Steeple is the first album proper from Wolf People and represents the emergence of a fully fledged band from the fragmented, haunted bedroom meanderings of their Tidings singles compilation, released earlier this year. Recorded in a converted chicken barn on the grounds of a 17th century Welsh mansion, Steeple takes on a heavier sound while maintaining the arabesque electric guitars, groove-laden drums and ethereal vocals that characterized its predecessor.
Cheerfully aware of the English rock band cliché of “getting it together in the country," the quartet did it anyway, inspired by the rural isolation of West Wales to conjure shifting rhythms, entrancing folksong and smoke-fogged, riff-stoked jams. Steeple captures a band in metamorphosis, bridging frontman Jack Sharp’s earlier solo efforts and the speaker-shearing attack developed in concert over the past four years. Now an accomplished live unit, the quartet have shared stages with the likes of The Besnard Lakes, Dinosaur Jr, Dungen, Endless Boogie, Lightning Dust and Tinariwen.
While the bulk of recording took place in Wales, the remainder was undertaken during post-day job, late night sessions in Sharp’s bedroom studio. The results are both more coherent and nuanced than previous outings, with Sharp’s keen ear for a tune complemented by heady instrumental passages that veer between dreamlike traditional melodies and feedback onslaughts. Proud of their heritage, both musical and cultural, Wolf People's vision faithfully reflects the myriad environments the group's members move between — the British countryside and various cities (Bedford, London and North Yorkshire) — while offering a universally appreciable set of songs for this age or any other. Wolf People are Jack Sharp, Joe Hollick, Dan Davies and Tom Watt.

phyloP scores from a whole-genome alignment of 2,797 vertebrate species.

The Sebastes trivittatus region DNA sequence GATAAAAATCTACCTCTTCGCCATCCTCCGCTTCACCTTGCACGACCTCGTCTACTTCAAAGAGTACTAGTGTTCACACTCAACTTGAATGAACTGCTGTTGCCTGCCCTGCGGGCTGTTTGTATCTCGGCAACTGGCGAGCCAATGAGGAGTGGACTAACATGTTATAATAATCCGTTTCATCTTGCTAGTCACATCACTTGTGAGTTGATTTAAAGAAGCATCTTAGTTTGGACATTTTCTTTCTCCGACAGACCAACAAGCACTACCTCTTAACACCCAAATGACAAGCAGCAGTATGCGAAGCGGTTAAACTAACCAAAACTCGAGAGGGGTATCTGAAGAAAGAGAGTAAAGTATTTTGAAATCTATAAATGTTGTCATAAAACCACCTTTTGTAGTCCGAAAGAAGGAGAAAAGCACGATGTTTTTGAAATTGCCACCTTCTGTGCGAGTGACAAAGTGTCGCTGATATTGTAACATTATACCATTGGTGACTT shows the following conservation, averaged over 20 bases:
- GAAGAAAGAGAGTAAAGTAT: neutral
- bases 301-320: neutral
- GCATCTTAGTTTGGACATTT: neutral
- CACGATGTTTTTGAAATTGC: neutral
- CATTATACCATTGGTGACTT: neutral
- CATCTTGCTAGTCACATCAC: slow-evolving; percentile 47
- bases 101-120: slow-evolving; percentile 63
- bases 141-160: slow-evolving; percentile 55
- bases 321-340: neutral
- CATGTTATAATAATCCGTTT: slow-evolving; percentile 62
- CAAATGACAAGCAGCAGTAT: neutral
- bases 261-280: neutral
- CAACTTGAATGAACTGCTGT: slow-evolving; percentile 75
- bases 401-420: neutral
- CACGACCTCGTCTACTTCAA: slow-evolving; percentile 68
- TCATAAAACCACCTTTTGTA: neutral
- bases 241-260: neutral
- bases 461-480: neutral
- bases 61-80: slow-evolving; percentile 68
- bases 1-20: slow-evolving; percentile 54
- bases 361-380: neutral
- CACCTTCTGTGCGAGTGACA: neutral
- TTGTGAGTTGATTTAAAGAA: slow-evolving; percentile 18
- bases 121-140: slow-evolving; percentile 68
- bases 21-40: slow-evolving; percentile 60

On their debut self-titled album, Women embraced sonic brashness that deeper examination revealed to be tinted with sly pop melody. With their second album "Public Strain", the band has honed a sound truthful to that reverb drenched noise while allowing the pop sensibilities to surface into clearer focus.
This exact balance of delicate and dense is a pervasive thread throughout the album, reflecting the contradiction of the band's environment buried in urban sprawl framed by prairie landscape. Whether twisting through the urgent krautrock of "Locust Valley", an exercise of harmony through simplicity, or climaxing with the bittersweet melody of "Eyesore", the album somehow builds luminous contrast out of a palette of grays.
Sometimes light and spacious, at other times eerie and dense with an ominous weight, this self titled album touches upon Velvet Underground, Swell Maps or This Heat while not really having any obvious precursors - a lo-fi masterpiece cloaked in layers of vibrato and guitar wash.